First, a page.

# Another Way to Follow the Trend. Hidden Divergences in Trading.

## New Trading Ideas using Python.

Naturally, when prices are rising and making new tops while a price-based indicator is making lower tops, a weakening is occurring and a possibility to change the bias from long to short can present itself. That is what we call a normal divergence. The figure below shows a normal divergence occurring with respect to the RSI’s levels. Notice how prices corrected afterwards which evidently does not always happen. It may also take a long time to materialize.

But, as financial traders or analysts, we are all aware of the famous divergence. We know that:

- When prices are making
**higher highs**while the indicator is making**lower highs**, it is called a**bearish divergence**, and the market might stall. - When prices are making
**lower lows**while the indicator is making**higher lows**, it is called a**bullish divergence**, and the market might show some upside potential.

A hidden divergence can be seen as the mirror view of a normal divergence. Here’s how:

- When prices are making
**lower highs**while the indicator is making**higher highs**, it is called a**bearish hidden divergence**, and the market might stall. - When prices are making
**higher lows**while the indicator is making**lower lows**, it is called a**bullish hidden divergence**, and the market might show some upside potential.

The hidden divergence technique is a local trend-confirmation strategy, as opposed to the normal divergence which is a contrarian strategy. They more or less confirm the recent trend (not the overall direction). Hidden divergences tend to occur with the Stochastic oscillator more than others and that is why we will focus on it for the remainder of the article.

**The Stochastic oscillator** seeks to find oversold and overbought zones by incorporating the highs and lows as well in its formula. It uses the below formula to calculate its values:

We will create the below function that calculates the Stochastic on an OHLC data:

`def stochastic(Data, lookback, onwhat, where):`

for i in range(len(Data)):

try:

Data[i, where] = (Data[i, onwhat] - min(Data[i - lookback:i + 1, 2])) / (max(Data[i - lookback:i + 1, 1]) - min(Data[i - lookback:i + 1, 2]))

except ValueError:

pass

Data[:, where] = Data[:, where] * 100return Data

Although visually, divergences seem to predict the direction, **they are not to be used in isolation as trading strategies**.

In a previous article, I have discussed a back-test on normal divergences on the RSI:

In this study we will try to code a strategy that uses hidden divergences to trigger trades. Therefore, we will not go too far from the code we have used in the other article, but we will be back-testing hidden divegences on the Stochastic oscillator rather than normal divergences on the RSI.

# Back-testing the Hidden Divergence Strategy.

The hidden divergence function that we will be using is the following which is really simple and recursive. It is self-explanatory in the sense that reading it should make sense to the subjective eye. It should be applied to an OHLC data structure with the fifth column being the Stochastic indicator. Hence, the below hidden divergence function will loop and find the trading triggers and populate the seventh and eight columns with long orders [1] or short orders [-1].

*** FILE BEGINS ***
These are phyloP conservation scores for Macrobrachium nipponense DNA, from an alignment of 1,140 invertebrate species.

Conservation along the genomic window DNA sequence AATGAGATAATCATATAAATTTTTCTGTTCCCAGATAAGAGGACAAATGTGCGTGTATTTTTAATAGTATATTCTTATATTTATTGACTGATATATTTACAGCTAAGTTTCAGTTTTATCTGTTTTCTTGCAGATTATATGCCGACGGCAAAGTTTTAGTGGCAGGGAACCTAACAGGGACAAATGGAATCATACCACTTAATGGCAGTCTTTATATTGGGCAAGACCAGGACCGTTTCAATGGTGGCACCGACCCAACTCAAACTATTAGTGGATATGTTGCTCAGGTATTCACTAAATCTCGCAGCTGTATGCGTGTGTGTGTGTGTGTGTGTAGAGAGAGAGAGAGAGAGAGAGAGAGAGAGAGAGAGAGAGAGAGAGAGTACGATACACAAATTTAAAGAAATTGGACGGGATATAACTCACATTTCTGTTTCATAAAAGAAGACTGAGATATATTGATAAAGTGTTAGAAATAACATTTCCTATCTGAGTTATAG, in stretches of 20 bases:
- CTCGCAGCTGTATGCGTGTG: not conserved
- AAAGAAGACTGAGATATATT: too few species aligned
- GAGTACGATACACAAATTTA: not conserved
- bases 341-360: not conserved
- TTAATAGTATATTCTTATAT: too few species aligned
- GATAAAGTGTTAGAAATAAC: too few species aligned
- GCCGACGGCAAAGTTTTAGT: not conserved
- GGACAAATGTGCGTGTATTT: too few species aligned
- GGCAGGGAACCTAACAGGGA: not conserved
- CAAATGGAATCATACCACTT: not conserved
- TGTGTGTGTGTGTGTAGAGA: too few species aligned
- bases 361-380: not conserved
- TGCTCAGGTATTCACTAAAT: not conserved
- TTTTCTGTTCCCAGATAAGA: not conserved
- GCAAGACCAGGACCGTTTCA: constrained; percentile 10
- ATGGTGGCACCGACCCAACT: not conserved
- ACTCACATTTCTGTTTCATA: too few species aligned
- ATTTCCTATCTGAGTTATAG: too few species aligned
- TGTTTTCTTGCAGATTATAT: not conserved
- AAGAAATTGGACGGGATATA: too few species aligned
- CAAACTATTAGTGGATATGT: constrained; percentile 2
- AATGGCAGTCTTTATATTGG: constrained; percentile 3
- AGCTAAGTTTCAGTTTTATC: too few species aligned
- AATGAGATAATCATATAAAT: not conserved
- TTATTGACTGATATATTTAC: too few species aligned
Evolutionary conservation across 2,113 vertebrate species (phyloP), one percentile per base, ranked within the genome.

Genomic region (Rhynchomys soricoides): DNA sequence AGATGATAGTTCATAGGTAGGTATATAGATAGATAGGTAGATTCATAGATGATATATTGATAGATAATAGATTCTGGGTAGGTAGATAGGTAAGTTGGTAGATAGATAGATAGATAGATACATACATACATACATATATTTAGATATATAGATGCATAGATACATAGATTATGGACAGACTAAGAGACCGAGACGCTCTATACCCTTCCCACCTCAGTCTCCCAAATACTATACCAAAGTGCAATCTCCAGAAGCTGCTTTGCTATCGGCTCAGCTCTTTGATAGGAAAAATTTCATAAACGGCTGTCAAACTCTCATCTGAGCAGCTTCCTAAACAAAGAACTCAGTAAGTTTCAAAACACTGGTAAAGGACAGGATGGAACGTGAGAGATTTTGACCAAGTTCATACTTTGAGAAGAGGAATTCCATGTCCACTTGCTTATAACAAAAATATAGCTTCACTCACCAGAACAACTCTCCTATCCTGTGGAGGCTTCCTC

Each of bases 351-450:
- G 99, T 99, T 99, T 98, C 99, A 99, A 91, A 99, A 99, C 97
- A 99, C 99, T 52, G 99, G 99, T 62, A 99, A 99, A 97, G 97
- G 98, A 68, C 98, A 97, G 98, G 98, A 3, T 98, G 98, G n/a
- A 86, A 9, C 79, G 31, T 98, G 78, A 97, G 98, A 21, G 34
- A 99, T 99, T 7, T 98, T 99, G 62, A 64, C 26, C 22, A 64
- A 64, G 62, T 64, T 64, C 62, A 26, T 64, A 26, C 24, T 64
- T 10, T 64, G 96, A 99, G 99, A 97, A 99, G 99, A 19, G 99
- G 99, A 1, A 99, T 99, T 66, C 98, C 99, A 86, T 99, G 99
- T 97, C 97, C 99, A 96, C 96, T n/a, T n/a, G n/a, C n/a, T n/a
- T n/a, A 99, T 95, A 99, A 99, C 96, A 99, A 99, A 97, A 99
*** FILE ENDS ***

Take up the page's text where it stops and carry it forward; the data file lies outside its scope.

`def hidden_divergence(Data, lower_barrier, upper_barrier, width):`

for i in range(len(Data)):

try:

if Data[i, 4] < lower_barrier:

for a in range(i + 1, i + width):

if Data[a, 4] > lower_barrier:

for r in range(a + 1, a + width):

if Data[r, 4] < lower_barrier and \

Data[r, 4] < Data[i, 4] and Data[r, 3] > Data[i, 3]:

for s in range(r + 1, r + width):

if Data[s, 4] > lower_barrier:

Data[s, 6] = 1

break

else:

break

else:

break

else:

break

else:

break

except IndexError:

pass

for i in range(len(Data)):

try:

if Data[i, 4] > upper_barrier:

for a in range(i + 1, i + width):

if Data[a, 4] < upper_barrier:

for r in range(a + 1, a + width):

if Data[r, 4] > upper_barrier and \

Data[r, 4] > Data[i, 4] and Data[r, 3] < Data[i, 3]:

for s in range(r + 1, r + width):

if Data[s, 4] < upper_barrier:

Data[s, 7] = -1

break

else:

break

else:

break

else:

break

else:

break

except IndexError:

pass

return Data

The **width **variable refers to the window which we’ll calculate the divergence on. For example, on the chart you may see a big divergence spanning over multiple bars (big width) and you can also see small divergence that happen fast over a few bars (small width). Enlarging the width will make the algorithm take into account those big ones. It is up to the coder to tweak it.

The below are some examples of the signal charts. Notice, that the quality of the signals is respectable, trading them however may require more subjective reasoning.

**Stochastic lookback = 5.****Upper barrier = 90.****Lower barrier = 10.****Width = 20.**

The below is the performance on 10 major currency pairs through the 3H time frame compared to its sister strategy of a normal divergence (same conditions and same pairs). It is clear that these two strategies deserve a chance within the trading framework as they can be optimized and used as a confirmation signal to strengthen your conviction. I know I use them all the time.

For more information on the normal divergence strategy, refer to the article provided above.

# Conclusion

It is clear that there is much that can be done with the optimization parameters in order to get more signals. For example, tightening the barriers to 20 and 80 will definitely trigger more divergences and thus, more trades. Increasing the Stochastic lookback period will show the usual divergences that can be easily spotted. Combining the divergence system with other methods will yield stronger results. Finally, the touch of risk management should stabilize them more.